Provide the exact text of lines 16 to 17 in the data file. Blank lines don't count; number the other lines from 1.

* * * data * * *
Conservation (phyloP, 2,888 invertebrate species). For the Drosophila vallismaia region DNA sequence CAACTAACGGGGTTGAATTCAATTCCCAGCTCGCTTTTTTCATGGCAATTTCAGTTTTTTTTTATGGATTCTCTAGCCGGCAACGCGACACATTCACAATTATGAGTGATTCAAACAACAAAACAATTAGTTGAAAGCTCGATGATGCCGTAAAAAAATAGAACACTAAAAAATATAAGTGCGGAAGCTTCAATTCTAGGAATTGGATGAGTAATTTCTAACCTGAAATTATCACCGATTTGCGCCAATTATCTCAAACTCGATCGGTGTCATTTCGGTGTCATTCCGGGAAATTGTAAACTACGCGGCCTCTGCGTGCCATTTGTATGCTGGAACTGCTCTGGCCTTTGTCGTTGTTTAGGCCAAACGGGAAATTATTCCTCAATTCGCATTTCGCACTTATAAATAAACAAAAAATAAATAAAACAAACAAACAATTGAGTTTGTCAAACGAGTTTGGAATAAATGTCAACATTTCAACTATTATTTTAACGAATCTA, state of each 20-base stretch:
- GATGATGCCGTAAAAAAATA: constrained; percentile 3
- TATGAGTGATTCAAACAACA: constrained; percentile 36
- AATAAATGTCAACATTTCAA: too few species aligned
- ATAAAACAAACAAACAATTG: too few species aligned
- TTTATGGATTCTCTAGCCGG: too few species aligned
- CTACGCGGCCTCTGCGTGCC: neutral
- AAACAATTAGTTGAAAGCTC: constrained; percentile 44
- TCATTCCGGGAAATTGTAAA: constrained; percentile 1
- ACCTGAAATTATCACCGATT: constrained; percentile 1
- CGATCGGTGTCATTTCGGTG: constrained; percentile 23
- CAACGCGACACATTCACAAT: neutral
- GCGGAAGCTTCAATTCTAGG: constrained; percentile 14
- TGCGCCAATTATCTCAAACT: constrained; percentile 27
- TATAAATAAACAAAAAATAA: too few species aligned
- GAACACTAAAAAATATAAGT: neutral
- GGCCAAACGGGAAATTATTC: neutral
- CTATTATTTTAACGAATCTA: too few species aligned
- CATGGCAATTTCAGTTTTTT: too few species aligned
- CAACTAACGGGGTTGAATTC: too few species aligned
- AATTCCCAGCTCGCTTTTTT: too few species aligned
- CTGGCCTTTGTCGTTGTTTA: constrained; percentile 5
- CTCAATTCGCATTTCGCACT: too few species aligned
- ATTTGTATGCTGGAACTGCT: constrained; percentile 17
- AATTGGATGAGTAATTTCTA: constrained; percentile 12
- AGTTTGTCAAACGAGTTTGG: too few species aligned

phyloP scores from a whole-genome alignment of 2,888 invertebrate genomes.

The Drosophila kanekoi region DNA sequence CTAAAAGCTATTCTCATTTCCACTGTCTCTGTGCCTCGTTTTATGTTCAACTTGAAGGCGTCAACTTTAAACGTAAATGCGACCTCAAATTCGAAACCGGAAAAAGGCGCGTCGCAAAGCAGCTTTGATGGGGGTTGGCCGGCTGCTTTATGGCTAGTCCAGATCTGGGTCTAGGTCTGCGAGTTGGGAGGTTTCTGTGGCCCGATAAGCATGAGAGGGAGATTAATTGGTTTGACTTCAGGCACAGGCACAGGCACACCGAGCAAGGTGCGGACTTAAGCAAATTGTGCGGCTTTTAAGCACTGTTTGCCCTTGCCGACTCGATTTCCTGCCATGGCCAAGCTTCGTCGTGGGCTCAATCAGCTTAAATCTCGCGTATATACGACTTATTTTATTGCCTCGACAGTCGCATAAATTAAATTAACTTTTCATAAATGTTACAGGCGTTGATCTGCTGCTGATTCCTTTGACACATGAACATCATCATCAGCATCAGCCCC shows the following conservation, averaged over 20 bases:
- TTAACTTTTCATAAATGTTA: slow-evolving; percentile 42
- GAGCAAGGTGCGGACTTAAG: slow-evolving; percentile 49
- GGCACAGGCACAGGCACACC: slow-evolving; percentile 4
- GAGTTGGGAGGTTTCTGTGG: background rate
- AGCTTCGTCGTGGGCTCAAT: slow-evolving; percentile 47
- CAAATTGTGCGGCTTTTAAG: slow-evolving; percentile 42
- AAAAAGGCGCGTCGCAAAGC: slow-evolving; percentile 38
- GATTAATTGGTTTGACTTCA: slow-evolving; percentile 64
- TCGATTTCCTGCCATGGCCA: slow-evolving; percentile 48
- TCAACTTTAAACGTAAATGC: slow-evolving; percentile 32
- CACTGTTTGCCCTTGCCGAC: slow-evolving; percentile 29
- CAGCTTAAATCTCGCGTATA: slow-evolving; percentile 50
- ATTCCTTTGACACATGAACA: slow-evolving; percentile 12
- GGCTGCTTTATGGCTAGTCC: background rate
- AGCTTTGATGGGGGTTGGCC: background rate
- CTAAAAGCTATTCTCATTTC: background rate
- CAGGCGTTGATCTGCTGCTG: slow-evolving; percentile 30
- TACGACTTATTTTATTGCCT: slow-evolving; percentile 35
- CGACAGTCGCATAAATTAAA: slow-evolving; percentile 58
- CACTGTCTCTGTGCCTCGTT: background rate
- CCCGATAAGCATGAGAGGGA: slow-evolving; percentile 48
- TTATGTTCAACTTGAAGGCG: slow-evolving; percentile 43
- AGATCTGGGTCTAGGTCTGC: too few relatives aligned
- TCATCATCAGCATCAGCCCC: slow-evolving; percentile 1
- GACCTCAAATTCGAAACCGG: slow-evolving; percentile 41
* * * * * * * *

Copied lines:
- GAACACTAAAAAATATAAGT: neutral
- GGCCAAACGGGAAATTATTC: neutral